‘This is a really serious material,’ says Lamb. ‘These raw materials haven’t been put together in this way before. It has amazing potential and properties, and therefore implications within the industry.’ Both Meier and Byriel say Lamb was the natural choice to help launch Solid Textile Board. He has a history of radical thinking with raw materials, including a dissected tree (from his grandfather’s garden), which he turned into furniture with minimal interventions on the trunk, and a series of polystyrene chairs titled ‘Scrap Poly Pastel’. ‘Each material has its own set of possibilities,’ says Lamb. ‘My work is about trying to extract the best of a material, in the simplest way; it’s about how little I can do to it to achieve the most.’
A stack of felt mats ready for pressing to create the solid textile board. Photography: Joël Tettamanti, Lasse Bech Martinussen
Having been involved with Really on the development of Solid Textile Board for over a year, Lamb got to grips with its composition and potential; experimenting with it back at his London studio allowed him to understand what he calls ‘the material’s personality’. One important feature, he notes, is the nondirectional composition of the fibres, which renders the board more flexible than other examples on the market.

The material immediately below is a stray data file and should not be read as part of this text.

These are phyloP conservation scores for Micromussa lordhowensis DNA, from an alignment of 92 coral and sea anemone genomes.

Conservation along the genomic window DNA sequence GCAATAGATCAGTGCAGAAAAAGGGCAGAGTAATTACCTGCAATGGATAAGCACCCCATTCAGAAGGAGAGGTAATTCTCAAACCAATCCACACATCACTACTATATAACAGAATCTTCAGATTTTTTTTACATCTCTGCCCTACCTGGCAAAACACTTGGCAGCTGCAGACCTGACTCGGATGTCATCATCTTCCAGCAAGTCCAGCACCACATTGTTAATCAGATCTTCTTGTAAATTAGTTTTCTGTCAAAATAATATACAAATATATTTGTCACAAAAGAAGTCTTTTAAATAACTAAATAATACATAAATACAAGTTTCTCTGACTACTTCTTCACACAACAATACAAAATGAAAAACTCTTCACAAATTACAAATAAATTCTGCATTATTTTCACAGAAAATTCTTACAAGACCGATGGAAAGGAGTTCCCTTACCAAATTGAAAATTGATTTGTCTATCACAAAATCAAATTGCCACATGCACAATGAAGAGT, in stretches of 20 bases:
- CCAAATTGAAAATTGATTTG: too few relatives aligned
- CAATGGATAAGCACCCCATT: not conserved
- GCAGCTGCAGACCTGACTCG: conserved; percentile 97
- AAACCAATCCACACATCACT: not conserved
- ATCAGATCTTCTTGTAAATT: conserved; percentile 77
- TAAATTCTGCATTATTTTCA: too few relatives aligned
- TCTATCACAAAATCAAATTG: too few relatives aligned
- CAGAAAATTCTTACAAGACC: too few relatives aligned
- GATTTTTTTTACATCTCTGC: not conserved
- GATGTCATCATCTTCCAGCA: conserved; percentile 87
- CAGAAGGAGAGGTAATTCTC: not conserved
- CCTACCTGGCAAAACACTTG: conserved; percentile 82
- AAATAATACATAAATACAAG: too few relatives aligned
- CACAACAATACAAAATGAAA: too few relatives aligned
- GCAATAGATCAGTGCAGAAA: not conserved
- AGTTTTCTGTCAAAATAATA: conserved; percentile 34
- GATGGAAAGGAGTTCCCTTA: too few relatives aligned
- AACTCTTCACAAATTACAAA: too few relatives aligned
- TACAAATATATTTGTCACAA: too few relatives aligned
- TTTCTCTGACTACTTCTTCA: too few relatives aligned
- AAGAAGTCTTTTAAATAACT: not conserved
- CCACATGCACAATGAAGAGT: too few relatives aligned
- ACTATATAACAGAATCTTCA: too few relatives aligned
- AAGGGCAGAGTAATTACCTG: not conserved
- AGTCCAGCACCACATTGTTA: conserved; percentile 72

Lamb chose the bench as the ideal piece of furniture to explore the material’s versatility, and produced 12 different designs that investigate its full potential. ‘The bench is a medium that really shows off the board. And also a bench is to be sat upon, and I want many people to sit on it, and become physical and intimate with the material,’ he says. The designer also stresses that almost every inch of the material was used, but that the Really system allows any offcuts to be recycled and incorporated into new boards.
Each bench will make use of the board’s 3.1m length, and their shapes are achieved using a variety of techniques: Lamb layered boards or cut them and slotted the pieces into each other, shaped them using different CNC cutting techniques, bent them to exploit the flexibility of the material, applied V-cuts and folded them into boxes for extra stability.
Cutting the board. Photography: Joël Tettamanti, Lasse Bech Martinussen
‘We thought that Max could release the materiality of Really,’ says Byriel. Meier agrees: ‘His contribution is not about seeing the object, it’s about seeing the potential,’ she adds. For her, intelligent design is essential to convey Really’s sustainability message. ‘Design is communicating, it’s problemsolving, it brings interaction,’ says Meier. But in the long run, it also has to help us make things more sustainable. ‘Design is needed to bring sustainability to that convenience level that we need to achieve to get things moving.’
Curated by Jane Withers, the Milan presentation will be accompanied by a book edited by Christien Meindertsma, offering an in-depth look at Solid Textile Board and Really’s role in its development. The brand’s name is a result of the process, and of Meier and Samsøe’s incredulity at seeing the board become a reality. ‘We were looking for a name that sounded happy: when you work with sustainability everything can be very serious,’ explains Meier. ‘And then we realised we kept saying that word: “Is this really happening? Are we really doing this?”’ They did, Really.